I do enjoy a nice project I can work on, get my hands dirty, and use my skills. A classic telescope in need of restoration? Just the thing.
This telescope was literally rescued from the trash. Matt, the owner of the excellent Mountain Road Cycles in Waimea found the telescope at the transfer station.
Matt put a message into the folks at the observatory, who represent more than a few of his customers. The info was quickly forwarded to me, as everyone here knows I build and restore telescopes for fun.Continue reading “Restoring the Cave Astrola”
Restoring the 8″ Cave Astrola has me again looking at these classic telescopes. Reading the history of Tomas Cave and Cave Optical. Looking at the old advertisements and remembering things long thought forgotten. I may never have owned one before, but the Astrolas still had an impact upon me years ago.
My Astrola is now operational, with final assembly and collimation completed a week ago. So far I have used it for several evening sessions of observing from the driveway. The result is several pages of notes in the observing log, wandering through nebulae, clusters, and binary stars in Orion, Canis Major, and Puppis.
When I was just starting my journey in astronomy the Cave Optical advertisement in each month’s Sky and Telescope was something to inspire dreams in a young teenager. In many ways those dreams have never been forgotten.
In April 2001 I realized a dream that had been many years in the dreaming and a year in the making, a large aperture dobsonian.
The decision process that eventually settled on the 18″ f/4.5 design was a long one. As a very active amateur I had had many opportunities to examine other scopes. To see where they excelled or where they fell short. With this experience I eventually decided on a list of requirements.
- The scope had to have sufficient aperture to take advantage of the dark skies available near Tucson. I wanted to see spiral arms in galaxies.
- The design was to be visual only. No drives, but provisions for an equatorial platform at a later date.
- The mount would be a no compromise rigid structure, capable of allowing good optics to perform at their best.
- The scope had to fit through a standard doorway.
- The scope had to fit in the cargo compartment of a Ford Explorer Sport without dropping the seat for safety during transport.
- The eyepiece must not be an excessive distance above the ground, allowing use while standing on the ground much of the time. (But then, I’m 6’2″ tall)
Over a decade of engineering experience has taught me that a well defined set of specifications can make all the difference at the end of a project. With these design goals in mind the plan then progressed rapidly.
Some time ago my friend Bill Lofquist bought a dobsonian telescope from Roger Ceragioli. Roger had built the ‘scope to provide a home for a beautiful 12.5″ f/5 mirror he had made. The mirror is gorgeous, as is typical for Roger who is one of the best opticians I know. I have an APO triplet of Roger’s that is a prized possession.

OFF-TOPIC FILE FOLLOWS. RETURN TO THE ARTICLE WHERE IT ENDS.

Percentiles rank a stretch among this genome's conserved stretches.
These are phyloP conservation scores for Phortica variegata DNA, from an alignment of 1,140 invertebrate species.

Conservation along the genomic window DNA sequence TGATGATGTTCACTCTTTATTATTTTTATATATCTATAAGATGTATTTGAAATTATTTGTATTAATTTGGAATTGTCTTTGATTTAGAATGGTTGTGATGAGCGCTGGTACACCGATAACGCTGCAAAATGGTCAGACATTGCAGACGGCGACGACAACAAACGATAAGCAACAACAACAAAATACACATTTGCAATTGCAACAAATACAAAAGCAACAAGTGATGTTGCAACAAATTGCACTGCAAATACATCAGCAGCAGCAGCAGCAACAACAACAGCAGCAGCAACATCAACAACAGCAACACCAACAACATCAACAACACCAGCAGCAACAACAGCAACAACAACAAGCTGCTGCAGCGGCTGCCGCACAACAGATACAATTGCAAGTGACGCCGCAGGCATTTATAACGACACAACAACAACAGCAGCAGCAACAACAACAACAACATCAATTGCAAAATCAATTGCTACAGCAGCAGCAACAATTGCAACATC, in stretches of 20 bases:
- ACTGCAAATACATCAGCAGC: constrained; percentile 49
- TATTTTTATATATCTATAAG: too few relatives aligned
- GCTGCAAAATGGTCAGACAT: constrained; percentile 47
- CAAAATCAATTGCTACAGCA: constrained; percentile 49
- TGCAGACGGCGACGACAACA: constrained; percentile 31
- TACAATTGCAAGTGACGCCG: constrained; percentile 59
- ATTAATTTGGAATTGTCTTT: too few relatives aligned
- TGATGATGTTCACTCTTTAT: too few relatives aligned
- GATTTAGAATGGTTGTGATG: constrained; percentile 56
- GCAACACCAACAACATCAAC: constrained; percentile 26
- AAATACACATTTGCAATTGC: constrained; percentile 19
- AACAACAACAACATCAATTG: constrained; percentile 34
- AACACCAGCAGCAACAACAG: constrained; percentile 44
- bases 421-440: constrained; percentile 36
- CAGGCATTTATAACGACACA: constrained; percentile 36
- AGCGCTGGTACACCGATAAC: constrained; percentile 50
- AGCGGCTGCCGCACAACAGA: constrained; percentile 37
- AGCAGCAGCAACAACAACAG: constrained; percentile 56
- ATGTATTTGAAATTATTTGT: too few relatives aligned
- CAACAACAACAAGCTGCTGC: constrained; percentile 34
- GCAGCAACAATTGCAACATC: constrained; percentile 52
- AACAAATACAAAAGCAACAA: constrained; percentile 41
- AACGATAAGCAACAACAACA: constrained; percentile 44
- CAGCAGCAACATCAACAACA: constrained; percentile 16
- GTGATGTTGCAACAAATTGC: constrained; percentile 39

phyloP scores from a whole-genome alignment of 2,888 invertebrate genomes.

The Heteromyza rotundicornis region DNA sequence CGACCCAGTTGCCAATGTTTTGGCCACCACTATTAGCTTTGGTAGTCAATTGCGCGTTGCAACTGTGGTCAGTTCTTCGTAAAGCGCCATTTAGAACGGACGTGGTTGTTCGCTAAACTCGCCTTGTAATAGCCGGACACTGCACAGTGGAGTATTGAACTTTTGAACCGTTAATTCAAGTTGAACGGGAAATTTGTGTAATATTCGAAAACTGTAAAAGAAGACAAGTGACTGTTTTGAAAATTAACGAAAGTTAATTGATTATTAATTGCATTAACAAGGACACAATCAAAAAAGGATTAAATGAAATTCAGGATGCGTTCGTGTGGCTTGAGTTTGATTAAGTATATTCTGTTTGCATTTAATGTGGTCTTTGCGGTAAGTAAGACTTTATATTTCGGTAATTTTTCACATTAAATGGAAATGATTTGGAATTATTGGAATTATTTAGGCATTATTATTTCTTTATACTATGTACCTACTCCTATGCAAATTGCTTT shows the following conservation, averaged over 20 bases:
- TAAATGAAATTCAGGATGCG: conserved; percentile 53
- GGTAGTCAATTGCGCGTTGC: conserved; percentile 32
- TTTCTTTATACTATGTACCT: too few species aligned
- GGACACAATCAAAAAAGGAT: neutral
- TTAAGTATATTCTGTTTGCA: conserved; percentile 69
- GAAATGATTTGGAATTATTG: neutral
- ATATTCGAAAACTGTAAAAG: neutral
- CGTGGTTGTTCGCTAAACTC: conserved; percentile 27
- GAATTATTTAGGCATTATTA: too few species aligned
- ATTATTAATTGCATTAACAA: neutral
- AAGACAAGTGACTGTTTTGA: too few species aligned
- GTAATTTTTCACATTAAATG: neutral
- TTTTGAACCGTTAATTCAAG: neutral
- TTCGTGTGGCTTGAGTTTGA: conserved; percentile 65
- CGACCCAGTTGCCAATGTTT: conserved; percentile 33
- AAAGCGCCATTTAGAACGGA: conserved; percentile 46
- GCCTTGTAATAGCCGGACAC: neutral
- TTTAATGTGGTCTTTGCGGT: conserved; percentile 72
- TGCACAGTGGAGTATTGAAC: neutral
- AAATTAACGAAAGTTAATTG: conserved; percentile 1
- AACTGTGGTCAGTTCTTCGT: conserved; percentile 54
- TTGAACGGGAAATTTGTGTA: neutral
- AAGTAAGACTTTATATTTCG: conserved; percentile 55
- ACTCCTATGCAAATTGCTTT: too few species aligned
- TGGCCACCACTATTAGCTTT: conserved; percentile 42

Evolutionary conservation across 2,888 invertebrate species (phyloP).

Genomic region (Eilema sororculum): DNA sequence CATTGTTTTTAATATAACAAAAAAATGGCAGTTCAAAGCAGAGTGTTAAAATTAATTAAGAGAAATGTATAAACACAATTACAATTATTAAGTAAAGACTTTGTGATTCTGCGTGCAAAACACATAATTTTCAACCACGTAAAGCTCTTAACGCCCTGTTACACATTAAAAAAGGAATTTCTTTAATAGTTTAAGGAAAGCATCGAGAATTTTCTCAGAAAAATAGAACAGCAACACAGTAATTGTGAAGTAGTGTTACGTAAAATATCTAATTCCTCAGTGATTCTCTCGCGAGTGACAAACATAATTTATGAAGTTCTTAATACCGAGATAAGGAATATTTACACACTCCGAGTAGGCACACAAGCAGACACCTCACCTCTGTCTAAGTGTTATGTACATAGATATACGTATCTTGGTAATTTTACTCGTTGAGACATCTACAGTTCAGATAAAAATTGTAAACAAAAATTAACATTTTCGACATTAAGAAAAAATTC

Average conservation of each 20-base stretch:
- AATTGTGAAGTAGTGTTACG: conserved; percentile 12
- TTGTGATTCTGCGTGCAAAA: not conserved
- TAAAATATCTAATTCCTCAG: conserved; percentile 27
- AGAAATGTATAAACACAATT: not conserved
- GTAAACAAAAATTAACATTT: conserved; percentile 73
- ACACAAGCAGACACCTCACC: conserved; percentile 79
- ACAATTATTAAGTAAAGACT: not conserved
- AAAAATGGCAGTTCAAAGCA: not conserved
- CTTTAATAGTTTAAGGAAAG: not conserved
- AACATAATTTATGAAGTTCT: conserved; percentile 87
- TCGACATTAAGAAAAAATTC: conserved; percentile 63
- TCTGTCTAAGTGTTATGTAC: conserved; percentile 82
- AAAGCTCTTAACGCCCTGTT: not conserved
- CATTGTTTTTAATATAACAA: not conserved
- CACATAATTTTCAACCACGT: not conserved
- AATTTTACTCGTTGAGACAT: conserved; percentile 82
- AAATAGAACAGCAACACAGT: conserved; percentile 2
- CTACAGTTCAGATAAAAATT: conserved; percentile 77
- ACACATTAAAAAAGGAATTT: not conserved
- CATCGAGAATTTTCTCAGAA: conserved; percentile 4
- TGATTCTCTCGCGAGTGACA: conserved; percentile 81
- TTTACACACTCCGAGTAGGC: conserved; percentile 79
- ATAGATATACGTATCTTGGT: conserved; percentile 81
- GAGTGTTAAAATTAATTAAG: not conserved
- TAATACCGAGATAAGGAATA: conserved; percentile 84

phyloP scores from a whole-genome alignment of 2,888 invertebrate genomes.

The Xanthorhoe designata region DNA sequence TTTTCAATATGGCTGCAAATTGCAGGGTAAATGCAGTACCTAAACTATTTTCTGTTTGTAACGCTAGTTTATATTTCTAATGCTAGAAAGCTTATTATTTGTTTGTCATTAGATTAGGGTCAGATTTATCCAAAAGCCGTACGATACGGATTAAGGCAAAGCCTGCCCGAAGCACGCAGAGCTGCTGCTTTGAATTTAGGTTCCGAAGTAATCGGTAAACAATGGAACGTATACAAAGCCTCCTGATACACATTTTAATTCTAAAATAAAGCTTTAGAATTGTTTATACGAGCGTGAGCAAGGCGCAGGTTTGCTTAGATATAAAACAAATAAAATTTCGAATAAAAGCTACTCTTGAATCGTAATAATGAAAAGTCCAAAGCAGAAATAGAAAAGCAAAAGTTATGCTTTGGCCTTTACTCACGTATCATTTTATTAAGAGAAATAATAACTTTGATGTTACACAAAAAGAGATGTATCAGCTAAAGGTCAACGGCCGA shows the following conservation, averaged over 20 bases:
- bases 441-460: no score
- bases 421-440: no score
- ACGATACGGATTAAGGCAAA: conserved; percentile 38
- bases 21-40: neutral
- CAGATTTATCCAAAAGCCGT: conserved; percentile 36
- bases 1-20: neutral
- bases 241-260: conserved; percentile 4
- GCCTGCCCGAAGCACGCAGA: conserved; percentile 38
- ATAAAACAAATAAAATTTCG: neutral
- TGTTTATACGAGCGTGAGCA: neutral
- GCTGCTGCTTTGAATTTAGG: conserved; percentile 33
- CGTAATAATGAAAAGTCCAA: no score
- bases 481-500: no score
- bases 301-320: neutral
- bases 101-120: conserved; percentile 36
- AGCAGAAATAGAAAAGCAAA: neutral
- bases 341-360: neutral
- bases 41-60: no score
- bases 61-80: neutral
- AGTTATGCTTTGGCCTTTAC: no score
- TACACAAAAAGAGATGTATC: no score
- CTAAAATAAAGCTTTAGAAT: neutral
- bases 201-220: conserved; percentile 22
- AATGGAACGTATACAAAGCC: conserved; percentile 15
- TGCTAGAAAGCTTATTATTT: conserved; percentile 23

Mechanically the scope had a few problems. The truss tubes were attached with separate hardware top and bottom, so that setup required over 20 minutes of sorting through screws and futzing with eight separate truss tubes waving around the whole time.
The elevation bearings had been set about 1/8th inch off from each other leading to a side to side twist when the scope was moved in elevation. This was not a major problem when using the scope visually but would make the use of digital setting circles impossible as DSC’s require orthogonal axis in the scope.
The ground board was a bit undersized, making the scope prone to tipping when used at low elevation.
The rebuilt scope is essentially finished with the usual tweaking and small adjustments remaining. Things are coming out very well and a few of the changes are worth passing along to the ATM community. In the sections below I will concentrate on practical details in hope of conveying some of the finer points in telescope making.
Every astronomer has a first telescope, mine is a 6″ f/5.1 Newtonian I first built as a teenager. As life progressed I was forced to dismantle the telescope and it dwelt for a time as a pile of parts in a box. Eventually I had an opportunity to rebuild the telescope, but as both my technical capability and my financial means had increased I was able to do a substantially better job.
The result is the instrument you see to the right, Primero, or simply ‘first’ in Spanish. The original mirror was used but little else from that first telescope was reused. A completely new mount, a new tube and all new fittings. The only purchased parts are the focuser, the Telrad and the secondary mirror. Several parts of the mount were removed and reworked from a previous mount, this includes both the bearings, shafts, counterweight and saddle. The entire tripod, tube, mirror cell, spider and secondary holder were produced by hand for this scope.
The optical design of the telescope is standard Newtonian with a f/5.1 primary mirror of 6.0 inches giving a focal length of 777mm. The mirror was hand ground when I was a teenager and thanks to expert help during figuring is an excellent mirror.
The RFT design is deliberate and has proven to be a good choice, particularly with modern eyepieces that perform so well in short focal length scopes. With a 35mm Tele-Vue Panoptic eyepiece the scope provides a 22x image with just over a three degree field.